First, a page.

Michel Philippart named Programme Director of EDHEC’s MSc in Strategy Consulting & Digital Transformation

Three years after joining EDHEC Business School, Professor of Supply Strategies and former Associate Principal at McKinsey Michel Philippart is to become Programme Director of the MSc in Strategy Consulting & Digital Transformation. Here, he tells us a little bit about himself.





Written on 30 Sep 2020.


What kind of student were you?

Before starting my MBA, I wasn’t a very good student at all. I did sufficiently well to pass and get ahead. I wasn’t aiming to be No. 1 and was always in the top 5 or 6 ‒ and that was perfectly fine with me. Then I entered the Kellogg School of Management, known for its marketing expertise. I aced the Kellogg MBA! Ironically, the only class where I did not get a perfect score was marketing! Likewise, I completed my doctorate in business administration from Paris Dauphine with a grade of 18/20.


What was your favourite subject?

International business, because I had been living and working in Europe, in Asia and in North America. I really appreciated the diversity of different business environments. I wanted to capitalise on those experiences.


Why this passion for purchasing?

I love the strategic elements of purchasing, trying to understand how to build winning partnerships and collaborations. But I came to purchasing by chance. My first assignment on joining consulting firm Booz Allen Hamilton was a purchasing project. Before that, I had never heard of purchasing. Then, when I joined PespiCo’s Frito-Lay, they asked me to work on developing their new international purchasing organisation, to effectively leverage their global scale.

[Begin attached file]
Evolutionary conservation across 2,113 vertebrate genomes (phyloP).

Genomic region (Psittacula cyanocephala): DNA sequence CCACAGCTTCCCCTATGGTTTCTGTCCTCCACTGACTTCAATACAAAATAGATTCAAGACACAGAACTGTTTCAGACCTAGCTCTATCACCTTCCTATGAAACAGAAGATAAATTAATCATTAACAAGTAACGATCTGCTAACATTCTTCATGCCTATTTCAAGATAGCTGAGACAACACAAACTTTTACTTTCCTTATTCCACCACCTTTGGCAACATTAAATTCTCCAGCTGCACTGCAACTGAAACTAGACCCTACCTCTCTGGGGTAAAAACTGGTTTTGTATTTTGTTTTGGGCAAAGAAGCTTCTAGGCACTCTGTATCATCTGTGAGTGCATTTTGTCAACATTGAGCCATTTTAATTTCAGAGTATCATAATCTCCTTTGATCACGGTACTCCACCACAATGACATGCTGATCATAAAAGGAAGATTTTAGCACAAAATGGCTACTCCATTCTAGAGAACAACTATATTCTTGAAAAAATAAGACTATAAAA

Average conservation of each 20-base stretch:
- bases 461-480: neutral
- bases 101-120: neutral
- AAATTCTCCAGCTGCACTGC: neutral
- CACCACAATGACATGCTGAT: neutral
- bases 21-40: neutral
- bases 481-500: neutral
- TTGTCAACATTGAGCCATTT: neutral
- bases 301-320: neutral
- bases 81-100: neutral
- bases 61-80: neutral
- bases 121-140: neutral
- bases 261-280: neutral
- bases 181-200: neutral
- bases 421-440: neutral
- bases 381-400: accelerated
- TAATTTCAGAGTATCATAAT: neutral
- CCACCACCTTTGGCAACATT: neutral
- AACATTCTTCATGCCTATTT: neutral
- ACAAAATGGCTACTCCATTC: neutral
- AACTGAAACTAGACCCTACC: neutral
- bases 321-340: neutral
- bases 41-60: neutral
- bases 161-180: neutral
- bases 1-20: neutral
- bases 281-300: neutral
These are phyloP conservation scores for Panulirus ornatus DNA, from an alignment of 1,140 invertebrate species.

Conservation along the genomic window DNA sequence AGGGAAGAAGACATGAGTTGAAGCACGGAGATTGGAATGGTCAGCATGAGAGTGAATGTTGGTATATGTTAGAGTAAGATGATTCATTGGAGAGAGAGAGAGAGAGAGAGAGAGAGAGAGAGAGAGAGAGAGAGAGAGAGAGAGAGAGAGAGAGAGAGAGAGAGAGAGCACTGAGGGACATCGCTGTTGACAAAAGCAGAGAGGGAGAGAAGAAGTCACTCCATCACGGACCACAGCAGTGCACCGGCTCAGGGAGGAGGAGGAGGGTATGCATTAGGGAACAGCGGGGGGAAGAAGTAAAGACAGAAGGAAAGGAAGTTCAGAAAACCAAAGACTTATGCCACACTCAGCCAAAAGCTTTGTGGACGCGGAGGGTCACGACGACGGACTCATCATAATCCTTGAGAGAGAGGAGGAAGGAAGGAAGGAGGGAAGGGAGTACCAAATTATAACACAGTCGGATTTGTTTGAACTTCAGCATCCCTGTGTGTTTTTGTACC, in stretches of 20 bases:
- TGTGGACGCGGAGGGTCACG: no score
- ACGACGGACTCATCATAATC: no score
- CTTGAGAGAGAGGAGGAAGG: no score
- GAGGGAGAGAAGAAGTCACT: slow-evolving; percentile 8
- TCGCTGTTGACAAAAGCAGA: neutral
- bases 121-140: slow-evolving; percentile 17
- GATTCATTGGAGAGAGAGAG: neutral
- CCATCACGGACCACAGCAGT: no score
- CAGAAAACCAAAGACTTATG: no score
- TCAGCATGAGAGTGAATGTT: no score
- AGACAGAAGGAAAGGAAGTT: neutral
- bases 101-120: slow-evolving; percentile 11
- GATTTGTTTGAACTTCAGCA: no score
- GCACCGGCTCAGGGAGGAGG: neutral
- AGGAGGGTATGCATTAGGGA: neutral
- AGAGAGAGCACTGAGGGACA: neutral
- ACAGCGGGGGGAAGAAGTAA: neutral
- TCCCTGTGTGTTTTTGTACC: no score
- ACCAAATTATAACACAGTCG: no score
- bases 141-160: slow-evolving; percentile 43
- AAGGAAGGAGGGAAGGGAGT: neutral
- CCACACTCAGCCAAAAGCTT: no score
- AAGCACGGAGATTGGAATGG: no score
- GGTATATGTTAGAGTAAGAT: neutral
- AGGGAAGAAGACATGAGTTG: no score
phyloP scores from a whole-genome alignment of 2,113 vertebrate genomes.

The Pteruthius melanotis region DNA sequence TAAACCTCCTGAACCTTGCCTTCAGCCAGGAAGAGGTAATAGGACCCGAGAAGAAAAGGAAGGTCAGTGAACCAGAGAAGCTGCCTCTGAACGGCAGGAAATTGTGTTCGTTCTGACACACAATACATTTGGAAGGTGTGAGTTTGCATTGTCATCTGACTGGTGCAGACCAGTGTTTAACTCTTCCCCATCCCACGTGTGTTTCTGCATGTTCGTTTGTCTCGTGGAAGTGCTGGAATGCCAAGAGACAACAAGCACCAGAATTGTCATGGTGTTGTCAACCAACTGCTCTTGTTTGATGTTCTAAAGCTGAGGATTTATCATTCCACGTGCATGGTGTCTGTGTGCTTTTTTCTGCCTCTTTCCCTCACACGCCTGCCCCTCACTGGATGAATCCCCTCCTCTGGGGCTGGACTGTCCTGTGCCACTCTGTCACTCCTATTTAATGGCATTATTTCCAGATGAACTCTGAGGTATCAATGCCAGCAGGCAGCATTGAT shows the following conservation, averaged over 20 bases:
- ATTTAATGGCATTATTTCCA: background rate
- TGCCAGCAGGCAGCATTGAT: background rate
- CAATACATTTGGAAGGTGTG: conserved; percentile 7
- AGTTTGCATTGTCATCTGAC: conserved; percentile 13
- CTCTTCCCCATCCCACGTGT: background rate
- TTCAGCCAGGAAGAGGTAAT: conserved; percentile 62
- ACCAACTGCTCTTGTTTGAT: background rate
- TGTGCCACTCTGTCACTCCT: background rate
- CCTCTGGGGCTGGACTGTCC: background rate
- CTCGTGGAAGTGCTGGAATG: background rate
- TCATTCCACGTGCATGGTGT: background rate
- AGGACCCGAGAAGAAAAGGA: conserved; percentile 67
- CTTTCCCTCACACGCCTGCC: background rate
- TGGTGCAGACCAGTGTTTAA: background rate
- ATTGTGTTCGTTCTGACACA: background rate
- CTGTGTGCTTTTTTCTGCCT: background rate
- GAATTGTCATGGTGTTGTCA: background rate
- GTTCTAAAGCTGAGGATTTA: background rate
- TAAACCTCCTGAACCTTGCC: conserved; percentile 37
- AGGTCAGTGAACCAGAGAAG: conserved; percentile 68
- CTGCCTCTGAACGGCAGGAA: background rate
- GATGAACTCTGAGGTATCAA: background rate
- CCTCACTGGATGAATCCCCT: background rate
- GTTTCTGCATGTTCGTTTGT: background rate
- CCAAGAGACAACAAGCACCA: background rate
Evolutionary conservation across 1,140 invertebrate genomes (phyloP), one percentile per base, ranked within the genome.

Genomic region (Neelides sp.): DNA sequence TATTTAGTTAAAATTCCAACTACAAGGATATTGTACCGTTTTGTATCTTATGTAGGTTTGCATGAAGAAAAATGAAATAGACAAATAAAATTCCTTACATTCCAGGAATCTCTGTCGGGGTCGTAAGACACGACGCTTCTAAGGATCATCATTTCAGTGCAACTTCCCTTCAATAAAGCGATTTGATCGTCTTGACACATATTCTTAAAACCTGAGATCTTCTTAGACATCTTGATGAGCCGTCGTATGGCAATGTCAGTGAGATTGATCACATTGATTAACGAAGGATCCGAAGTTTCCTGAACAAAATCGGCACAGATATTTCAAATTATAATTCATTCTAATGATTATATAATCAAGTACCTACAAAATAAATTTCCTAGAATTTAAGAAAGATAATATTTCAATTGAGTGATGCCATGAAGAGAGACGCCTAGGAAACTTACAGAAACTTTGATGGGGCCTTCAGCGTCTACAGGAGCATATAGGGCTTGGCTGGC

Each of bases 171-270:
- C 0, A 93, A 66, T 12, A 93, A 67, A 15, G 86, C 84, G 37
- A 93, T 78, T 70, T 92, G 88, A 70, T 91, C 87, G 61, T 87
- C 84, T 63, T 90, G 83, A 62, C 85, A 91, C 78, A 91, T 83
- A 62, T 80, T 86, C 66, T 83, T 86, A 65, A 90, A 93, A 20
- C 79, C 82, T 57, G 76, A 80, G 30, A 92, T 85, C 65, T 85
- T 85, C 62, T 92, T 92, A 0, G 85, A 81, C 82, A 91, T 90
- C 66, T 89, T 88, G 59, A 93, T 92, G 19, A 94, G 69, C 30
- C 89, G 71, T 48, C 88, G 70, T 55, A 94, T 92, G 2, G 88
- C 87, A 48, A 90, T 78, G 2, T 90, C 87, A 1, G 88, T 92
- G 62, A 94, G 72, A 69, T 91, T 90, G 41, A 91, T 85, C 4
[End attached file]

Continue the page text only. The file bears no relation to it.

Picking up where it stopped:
Tell us about a teacher who inspired you.

There were a few. I was inspired by Philip Kotler, a professor of international marketing, who let me attend one of his courses, although I wasn’t supposed to. I also greatly enjoyed classes with my professor of operations and quantitative methods. But I would not say that one professor stood out. I really enjoyed all my courses at Kellogg.


You were a consultant. Why did you choose to teach?

I had observed too many short-term optimisation measures that were destroying long-term value potential. So, I wrote an article, then a book that attracted the attention of HEC in Paris and got me hooked on sharing my knowledge and views with business students.


What's a typical day in the life of Michel Philippart?  

There is no typical day. But I want to keep a balanced life and have certain routines. I try not to work when I’m home (although it does not always work), for instance. As a new programme director, I have so many things to do, so many things to learn. No two days are alike. 


How do you keep your knowledge up to date?

I work with students on their Master’s theses and consulting projects. To me, these are a major source of information on what is important today. Obviously, I also read what the top consulting firms publish. I have set up some Google Alerts on the topics I’m most interested in. I also work with local industrial networks to brainstorm on issues, especially digital transformation.

What inspires you on a daily basis?

More than inspiration, what drives me is my desire to make an impact ‒ and I’m not saying this because it is the school’s motto!


What is the achievement of which you are most proud?

Earning my doctorate when I was 56 years old, with a grade of 18/20 and being congratulated by the assessment board. It was a DBA, but I obtained it “on publication” with the same criteria as if it were a traditional PhD for younger students.


What would you have done if you hadn't taught?

What I had done before: consulting. I would not go back to the routine of a corporate job, though.


Do you have a surprising hobby?

I manage the websites of two winemakers and an architect ‒ all friends, not clients. A few years ago, I managed seven!     


What is your favourite book?

I don’t have a favourite book. I have favourite authors: Jules Verne and Henri Vernes. They wrote about adventure, discovery and exploring the world, a mix of science and epic stories.


Visit the programme page

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